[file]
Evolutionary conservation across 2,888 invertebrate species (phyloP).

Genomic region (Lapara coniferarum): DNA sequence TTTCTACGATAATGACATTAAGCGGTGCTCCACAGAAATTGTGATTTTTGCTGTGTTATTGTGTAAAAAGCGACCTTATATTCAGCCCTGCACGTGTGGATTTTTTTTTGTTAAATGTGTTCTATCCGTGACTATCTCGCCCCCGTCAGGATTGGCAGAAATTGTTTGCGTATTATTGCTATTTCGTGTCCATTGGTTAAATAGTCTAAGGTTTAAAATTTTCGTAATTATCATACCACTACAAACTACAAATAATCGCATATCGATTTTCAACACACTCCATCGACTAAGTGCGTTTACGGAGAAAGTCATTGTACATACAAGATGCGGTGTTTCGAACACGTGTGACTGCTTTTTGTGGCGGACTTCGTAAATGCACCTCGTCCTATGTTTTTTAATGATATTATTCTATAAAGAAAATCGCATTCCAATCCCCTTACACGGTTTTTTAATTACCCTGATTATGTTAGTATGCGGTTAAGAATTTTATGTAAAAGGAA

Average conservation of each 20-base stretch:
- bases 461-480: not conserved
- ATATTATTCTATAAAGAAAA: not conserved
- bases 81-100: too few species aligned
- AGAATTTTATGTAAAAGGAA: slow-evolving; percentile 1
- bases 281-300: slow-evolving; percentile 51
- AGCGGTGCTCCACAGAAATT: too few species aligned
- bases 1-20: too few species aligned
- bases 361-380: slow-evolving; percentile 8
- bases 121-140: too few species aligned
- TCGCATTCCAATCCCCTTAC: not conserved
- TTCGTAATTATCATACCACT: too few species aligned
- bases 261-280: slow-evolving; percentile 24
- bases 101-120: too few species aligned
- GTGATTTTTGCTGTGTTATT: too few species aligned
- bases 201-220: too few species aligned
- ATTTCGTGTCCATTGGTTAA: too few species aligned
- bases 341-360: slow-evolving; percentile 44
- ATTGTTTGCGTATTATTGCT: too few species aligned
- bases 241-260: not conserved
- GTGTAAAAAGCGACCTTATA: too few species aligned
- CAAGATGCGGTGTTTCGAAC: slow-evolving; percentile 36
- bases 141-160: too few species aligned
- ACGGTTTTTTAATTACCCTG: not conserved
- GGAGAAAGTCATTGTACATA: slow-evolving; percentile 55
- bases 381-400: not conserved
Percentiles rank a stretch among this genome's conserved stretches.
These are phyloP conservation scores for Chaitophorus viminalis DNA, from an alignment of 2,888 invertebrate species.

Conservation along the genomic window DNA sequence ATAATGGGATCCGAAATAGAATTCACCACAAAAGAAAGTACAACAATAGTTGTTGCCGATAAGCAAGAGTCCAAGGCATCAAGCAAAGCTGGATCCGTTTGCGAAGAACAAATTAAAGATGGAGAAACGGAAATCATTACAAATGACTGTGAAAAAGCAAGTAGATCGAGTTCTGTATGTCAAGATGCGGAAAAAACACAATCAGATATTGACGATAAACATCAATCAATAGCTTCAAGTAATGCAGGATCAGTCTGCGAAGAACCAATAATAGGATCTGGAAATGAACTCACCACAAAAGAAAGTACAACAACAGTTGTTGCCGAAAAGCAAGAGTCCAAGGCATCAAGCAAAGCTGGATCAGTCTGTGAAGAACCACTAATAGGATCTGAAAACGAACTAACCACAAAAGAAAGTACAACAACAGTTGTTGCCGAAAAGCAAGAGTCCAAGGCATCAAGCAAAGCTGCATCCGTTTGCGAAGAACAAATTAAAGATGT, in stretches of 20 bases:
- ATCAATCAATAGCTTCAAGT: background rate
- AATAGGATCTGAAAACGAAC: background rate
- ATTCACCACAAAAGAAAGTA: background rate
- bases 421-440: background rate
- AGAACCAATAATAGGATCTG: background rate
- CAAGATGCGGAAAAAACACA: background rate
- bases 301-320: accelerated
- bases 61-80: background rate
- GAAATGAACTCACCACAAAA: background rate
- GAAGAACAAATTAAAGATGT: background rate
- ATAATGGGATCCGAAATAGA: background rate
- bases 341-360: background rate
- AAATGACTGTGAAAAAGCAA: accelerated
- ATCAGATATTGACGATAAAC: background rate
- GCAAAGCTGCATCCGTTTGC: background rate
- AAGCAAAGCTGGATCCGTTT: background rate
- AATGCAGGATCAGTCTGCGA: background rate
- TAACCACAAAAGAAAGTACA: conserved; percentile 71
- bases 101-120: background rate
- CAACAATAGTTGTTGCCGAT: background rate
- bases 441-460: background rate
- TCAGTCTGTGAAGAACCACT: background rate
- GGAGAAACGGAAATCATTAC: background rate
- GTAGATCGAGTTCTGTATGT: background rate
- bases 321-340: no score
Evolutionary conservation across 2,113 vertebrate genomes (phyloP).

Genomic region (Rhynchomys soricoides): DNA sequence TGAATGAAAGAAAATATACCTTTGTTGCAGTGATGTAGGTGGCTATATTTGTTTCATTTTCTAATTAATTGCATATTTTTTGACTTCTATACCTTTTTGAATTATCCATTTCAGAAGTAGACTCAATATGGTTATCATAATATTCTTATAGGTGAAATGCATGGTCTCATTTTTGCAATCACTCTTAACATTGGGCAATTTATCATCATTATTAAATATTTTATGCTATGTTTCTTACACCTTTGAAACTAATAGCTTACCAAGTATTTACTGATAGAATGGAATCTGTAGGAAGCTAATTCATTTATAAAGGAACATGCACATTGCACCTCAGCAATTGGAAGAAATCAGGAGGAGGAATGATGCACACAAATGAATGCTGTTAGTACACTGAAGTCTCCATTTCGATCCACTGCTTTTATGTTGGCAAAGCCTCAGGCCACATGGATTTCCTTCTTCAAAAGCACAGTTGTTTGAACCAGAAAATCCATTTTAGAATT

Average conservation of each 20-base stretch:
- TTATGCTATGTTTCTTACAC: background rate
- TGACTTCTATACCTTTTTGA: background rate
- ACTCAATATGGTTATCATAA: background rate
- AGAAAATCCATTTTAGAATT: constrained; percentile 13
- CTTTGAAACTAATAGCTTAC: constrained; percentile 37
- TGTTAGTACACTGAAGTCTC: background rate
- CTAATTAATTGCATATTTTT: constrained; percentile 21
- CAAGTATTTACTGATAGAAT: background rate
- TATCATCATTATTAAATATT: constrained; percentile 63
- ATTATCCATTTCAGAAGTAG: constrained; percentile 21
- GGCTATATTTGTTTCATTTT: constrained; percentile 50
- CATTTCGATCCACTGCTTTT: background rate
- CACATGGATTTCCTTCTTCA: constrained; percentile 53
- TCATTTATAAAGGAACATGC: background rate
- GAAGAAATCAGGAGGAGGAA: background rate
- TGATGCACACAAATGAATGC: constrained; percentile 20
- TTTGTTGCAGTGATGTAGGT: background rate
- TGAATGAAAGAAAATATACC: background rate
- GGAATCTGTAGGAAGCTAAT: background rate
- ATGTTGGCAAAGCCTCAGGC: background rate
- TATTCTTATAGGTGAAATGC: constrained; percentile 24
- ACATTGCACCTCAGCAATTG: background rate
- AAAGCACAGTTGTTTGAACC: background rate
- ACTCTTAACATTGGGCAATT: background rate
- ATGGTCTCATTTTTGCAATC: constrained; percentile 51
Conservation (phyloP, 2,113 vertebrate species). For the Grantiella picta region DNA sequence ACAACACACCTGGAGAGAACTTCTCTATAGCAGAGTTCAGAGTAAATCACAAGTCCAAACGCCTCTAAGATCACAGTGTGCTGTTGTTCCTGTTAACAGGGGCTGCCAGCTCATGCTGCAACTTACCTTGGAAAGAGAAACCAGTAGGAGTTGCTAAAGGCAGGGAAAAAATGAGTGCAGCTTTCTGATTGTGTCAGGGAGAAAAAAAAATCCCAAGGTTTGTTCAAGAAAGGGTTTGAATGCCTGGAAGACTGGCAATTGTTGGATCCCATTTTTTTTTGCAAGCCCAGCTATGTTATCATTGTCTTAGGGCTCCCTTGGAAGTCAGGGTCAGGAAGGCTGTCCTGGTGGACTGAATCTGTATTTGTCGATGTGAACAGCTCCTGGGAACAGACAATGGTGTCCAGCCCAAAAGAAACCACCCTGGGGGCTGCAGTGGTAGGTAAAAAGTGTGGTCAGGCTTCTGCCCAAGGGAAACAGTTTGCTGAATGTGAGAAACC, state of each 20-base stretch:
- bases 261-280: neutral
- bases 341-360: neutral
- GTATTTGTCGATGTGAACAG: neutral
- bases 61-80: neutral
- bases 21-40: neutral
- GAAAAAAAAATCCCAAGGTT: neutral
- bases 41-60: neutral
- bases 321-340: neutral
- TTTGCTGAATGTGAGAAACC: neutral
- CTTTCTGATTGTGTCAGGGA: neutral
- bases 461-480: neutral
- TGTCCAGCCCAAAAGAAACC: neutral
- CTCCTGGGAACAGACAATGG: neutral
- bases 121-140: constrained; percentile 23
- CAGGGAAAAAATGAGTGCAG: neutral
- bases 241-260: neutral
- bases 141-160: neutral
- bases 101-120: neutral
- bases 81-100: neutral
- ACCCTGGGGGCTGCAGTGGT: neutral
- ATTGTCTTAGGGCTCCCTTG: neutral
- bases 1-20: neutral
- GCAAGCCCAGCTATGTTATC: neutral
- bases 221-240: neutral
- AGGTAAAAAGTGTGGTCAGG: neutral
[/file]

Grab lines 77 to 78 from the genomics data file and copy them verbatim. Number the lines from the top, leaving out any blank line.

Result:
- TGAATGAAAGAAAATATACC: background rate
- GGAATCTGTAGGAAGCTAAT: background rate